Coffee roasting

Great Lakes Coffee Roasting Co. in Midtown Detroit is permanently closing

A once-popular Great Lakes Coffee establishment in downtown Detroit, where workers went on strike and attempted to unionize, has closed for good.

“It’s permanent,” attorney Frank Mamat of Dinsmore & Shohl, which represents the store’s coffee supplier, said Tuesday. omicron, and customers felt the same: they weren’t coming. »

The Great Lakes Coffee Roasting Co., at 3965 Woodward Ave., had been closed since Jan. 7, following an outbreak of COVID-19 among nine staff members. Although the closure was initially seen as temporary, it lasted for months as workers complained of unsafe conditions and stayed home.

Great Lakes Coffee is a regional coffee chain and now has four Detroit metro locations and one in Key West, Florida.

On February 16, Midtown workers went on strike, demanding to unionize and negotiate a contract for higher wages and what they called better working conditions. A key request was a minimum wage of $15, not including tips.

The action was considered a “union recognition strike” because the workers were not members of a union.

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The strikers were supported by Local 24, UNITE HERE, which is an affiliate of the AFL-CIO. Local 24 represents hospitality workers at Detroit casinos, select Detroit hotels and Detroit Metropolitan Wayne County Airport.

While a majority of cafe workers have signed pledge cards for a union, a vote administered by the National Labor Relations Board had yet to take place.

Great Lakes Coffee Roasting Company in Detroit has plenty of options and the staff are really helpful and kind, according to customers.  The shop also has sophisticated decor and interesting names for the items they sell.

UNITE HERE filed a complaint this month against Great Lakes Coffee with the Labor Relations Board, accusing the company of violating labor laws by firing workers, while claiming they had voluntarily quit, and close the store to stop the organizing effort.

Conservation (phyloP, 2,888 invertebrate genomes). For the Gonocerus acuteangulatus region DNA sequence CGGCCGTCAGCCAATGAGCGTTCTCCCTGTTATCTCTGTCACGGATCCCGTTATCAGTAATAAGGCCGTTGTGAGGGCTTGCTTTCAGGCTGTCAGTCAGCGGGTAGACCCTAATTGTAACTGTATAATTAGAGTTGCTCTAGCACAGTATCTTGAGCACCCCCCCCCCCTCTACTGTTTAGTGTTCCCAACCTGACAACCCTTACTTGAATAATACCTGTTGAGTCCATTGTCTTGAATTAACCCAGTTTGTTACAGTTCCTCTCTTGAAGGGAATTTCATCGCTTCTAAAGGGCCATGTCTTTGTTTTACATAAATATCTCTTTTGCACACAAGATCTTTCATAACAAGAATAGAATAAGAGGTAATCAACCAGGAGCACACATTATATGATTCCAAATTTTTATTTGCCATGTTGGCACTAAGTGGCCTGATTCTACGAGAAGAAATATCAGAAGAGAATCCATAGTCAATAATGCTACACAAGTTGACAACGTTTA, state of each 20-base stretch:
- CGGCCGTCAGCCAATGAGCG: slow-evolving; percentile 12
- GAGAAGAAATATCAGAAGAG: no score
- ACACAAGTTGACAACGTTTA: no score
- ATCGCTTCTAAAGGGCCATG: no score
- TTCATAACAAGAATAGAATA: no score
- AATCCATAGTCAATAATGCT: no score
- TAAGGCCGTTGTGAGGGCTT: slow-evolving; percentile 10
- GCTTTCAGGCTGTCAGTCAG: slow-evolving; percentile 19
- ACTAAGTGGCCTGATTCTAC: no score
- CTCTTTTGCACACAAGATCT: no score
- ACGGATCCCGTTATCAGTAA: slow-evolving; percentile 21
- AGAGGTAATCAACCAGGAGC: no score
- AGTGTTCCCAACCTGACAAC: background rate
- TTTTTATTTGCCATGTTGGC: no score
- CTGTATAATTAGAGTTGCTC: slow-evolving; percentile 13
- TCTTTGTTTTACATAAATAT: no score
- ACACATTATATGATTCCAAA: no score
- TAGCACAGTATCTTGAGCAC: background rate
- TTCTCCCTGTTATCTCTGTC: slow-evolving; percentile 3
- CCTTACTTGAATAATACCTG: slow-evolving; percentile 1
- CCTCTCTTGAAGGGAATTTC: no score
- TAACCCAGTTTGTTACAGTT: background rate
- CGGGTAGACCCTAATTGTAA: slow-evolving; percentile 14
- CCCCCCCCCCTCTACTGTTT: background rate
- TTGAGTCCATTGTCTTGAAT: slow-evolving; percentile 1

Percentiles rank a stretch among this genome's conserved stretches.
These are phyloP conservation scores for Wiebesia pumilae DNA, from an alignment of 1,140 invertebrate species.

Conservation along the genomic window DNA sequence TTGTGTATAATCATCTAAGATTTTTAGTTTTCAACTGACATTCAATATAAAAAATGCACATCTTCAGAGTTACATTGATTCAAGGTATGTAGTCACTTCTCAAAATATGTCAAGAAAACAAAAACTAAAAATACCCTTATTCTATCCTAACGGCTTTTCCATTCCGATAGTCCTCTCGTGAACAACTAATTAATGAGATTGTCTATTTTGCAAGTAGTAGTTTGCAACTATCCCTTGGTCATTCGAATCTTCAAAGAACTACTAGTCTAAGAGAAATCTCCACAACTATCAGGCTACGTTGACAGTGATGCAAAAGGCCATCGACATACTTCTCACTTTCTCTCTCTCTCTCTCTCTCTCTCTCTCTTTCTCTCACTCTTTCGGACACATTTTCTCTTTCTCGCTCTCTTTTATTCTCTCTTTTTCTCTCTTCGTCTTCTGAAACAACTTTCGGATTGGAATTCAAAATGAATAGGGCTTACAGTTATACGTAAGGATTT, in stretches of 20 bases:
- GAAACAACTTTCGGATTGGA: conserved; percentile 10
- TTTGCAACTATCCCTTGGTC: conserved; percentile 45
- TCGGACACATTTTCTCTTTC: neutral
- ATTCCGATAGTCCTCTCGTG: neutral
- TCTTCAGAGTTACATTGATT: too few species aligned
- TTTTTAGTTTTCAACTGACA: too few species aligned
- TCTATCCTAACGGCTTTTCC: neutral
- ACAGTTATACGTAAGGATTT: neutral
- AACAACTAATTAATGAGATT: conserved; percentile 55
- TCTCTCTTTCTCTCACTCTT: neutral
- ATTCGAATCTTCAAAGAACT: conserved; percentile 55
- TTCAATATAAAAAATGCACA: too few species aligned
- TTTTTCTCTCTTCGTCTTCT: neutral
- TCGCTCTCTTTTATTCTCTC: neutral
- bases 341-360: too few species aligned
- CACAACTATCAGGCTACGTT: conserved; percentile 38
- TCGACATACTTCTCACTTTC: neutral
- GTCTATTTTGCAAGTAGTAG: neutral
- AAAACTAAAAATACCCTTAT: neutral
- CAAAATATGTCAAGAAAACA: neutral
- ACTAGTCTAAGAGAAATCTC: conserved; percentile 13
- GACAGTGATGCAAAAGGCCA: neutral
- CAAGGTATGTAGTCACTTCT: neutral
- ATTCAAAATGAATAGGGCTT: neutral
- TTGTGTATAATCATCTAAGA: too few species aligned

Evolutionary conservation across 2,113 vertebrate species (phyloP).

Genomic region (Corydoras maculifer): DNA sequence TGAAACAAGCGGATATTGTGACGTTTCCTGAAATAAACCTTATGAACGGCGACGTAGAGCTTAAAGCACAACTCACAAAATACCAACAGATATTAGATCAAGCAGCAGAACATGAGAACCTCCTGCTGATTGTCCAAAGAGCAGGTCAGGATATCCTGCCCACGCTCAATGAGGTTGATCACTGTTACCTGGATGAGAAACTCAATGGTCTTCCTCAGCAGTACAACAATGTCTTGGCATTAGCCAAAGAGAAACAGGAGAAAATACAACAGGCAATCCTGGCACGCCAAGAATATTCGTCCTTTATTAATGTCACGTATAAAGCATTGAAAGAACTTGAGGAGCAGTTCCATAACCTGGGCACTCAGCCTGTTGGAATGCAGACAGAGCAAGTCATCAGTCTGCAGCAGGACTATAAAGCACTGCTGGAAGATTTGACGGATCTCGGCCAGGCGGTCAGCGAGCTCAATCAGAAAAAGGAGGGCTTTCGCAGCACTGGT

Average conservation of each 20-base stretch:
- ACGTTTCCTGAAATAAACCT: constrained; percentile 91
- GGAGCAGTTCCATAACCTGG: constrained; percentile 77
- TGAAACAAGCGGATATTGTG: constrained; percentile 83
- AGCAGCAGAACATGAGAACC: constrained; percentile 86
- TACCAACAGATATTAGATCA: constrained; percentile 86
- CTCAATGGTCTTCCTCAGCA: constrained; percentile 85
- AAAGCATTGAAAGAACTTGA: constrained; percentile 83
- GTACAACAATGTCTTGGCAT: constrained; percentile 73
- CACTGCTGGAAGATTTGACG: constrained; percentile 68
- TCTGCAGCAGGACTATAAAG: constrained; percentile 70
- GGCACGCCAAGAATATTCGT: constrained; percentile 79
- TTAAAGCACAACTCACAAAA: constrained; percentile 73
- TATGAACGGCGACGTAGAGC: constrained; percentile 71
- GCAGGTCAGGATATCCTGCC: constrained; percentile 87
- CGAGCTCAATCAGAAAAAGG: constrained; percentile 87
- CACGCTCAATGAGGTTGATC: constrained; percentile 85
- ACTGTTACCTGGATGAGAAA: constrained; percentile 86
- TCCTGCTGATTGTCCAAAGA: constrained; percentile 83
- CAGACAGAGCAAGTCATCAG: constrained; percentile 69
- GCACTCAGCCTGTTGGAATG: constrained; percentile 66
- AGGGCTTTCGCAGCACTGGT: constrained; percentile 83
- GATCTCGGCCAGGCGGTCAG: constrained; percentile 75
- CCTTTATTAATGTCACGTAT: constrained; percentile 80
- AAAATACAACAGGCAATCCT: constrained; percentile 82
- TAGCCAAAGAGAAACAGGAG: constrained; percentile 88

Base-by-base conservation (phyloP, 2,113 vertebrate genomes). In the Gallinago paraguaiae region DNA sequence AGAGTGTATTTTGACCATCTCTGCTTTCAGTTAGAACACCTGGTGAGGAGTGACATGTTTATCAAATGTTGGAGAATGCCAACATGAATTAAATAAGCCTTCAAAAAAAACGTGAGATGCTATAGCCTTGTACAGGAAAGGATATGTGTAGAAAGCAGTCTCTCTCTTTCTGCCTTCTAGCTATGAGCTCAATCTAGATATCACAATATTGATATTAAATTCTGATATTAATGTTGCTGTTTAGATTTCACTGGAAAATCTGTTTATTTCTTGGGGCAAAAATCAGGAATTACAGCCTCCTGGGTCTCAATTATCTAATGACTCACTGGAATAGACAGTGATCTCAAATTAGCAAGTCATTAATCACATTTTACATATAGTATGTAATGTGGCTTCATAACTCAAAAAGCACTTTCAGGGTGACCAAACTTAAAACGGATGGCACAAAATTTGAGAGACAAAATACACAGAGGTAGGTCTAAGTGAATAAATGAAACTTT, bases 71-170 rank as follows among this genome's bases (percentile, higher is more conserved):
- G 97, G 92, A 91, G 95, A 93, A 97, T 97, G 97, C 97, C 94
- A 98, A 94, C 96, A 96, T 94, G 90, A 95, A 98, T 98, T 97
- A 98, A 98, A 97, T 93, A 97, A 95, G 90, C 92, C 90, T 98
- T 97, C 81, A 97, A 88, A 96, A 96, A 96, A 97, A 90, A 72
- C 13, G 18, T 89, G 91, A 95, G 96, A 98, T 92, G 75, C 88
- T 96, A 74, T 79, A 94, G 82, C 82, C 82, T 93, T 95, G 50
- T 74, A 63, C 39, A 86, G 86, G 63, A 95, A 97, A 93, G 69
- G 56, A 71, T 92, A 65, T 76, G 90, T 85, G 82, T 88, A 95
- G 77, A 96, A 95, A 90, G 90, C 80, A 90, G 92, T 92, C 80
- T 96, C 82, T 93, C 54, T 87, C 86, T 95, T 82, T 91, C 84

The unrest among Great Lakes Coffee baristas arose when some Starbucks workers in stores across the country began to unionize.

Starbucks has about 9,000 corporate-run American coffee shops, and as of this week workers at 84 of them have voted to join Workers United, an affiliate of Service Employees International Union, and 250 other locations have filed petitions for a election.

The Starbucks labor movement unfolded quickly; as recently as early December there were no unionized Starbucks in the United States

On May 13, a Starbucks in Grand Rapids became the first location in Michigan to win a unionization election.

Then-Vice President Joe Biden laughs and talks with Great Lakes Coffee Roasting Company employees on Woodward in Detroit on Tuesday, Jan. 10, 2017.

Midtown Great Lakes opened in 2012, was one of the biggest cafes in town and often seemed busy before the pandemic. It had 15 employees in December, including two executives, according to staff.

Many baristas were in their twenties. Workers also prepared sandwiches, salads and other menu items. The place served alcohol and was open late into the night.

The cafe is owned by a company called DS Equities.

A lawyer for DS Equities and representatives from Great Lakes Coffee headquarters did not immediately respond to messages Tuesday afternoon.

Businessman Greg Miracle owns a coffee supply business, Coffee Creations, which roasts and delivers coffee to Great Lakes Coffee locations. He and his wife, Linda Miracle, have been the public faces of the Great Lakes Coffee brand.

In a March interview, the Miracles said they couldn’t afford everything the strikers demanded and claimed that including tips, some workers were earning between $17 and $23 an hour.

Midtown coffee worker Lex Blom, 28, who has backed the organizing effort, said the permanent closure is heartbreaking but will not stop workers’ efforts to unionize Great Lakes Coffee’s other five locations. .

Many former colleagues have found new jobs since the Midtown store closed in January, she said.

“There’s a lot of emotions flowing. There’s been sadness, there’s been anger, there’s been disbelief,” Blom said of the news of the permanent closure.

“It is heartbreaking to know that they would rather close the building itself than tell us about our union,” she added.

As for the claim that Great Lakes Coffee could not afford to meet workers’ demands, Blom said: “Generally, based on my personal beliefs, if a business cannot afford to meet the needs of an employee, she can’t afford the employee in the first place.

“And if you can’t afford your employees, you’re going to keep looking for new employees and having turnover.”

ContactJC Reindl: 313-378-5460 or [email protected]. Follow him on Twitter @jcreindl. Learn more about business and sign up for our business newsletter.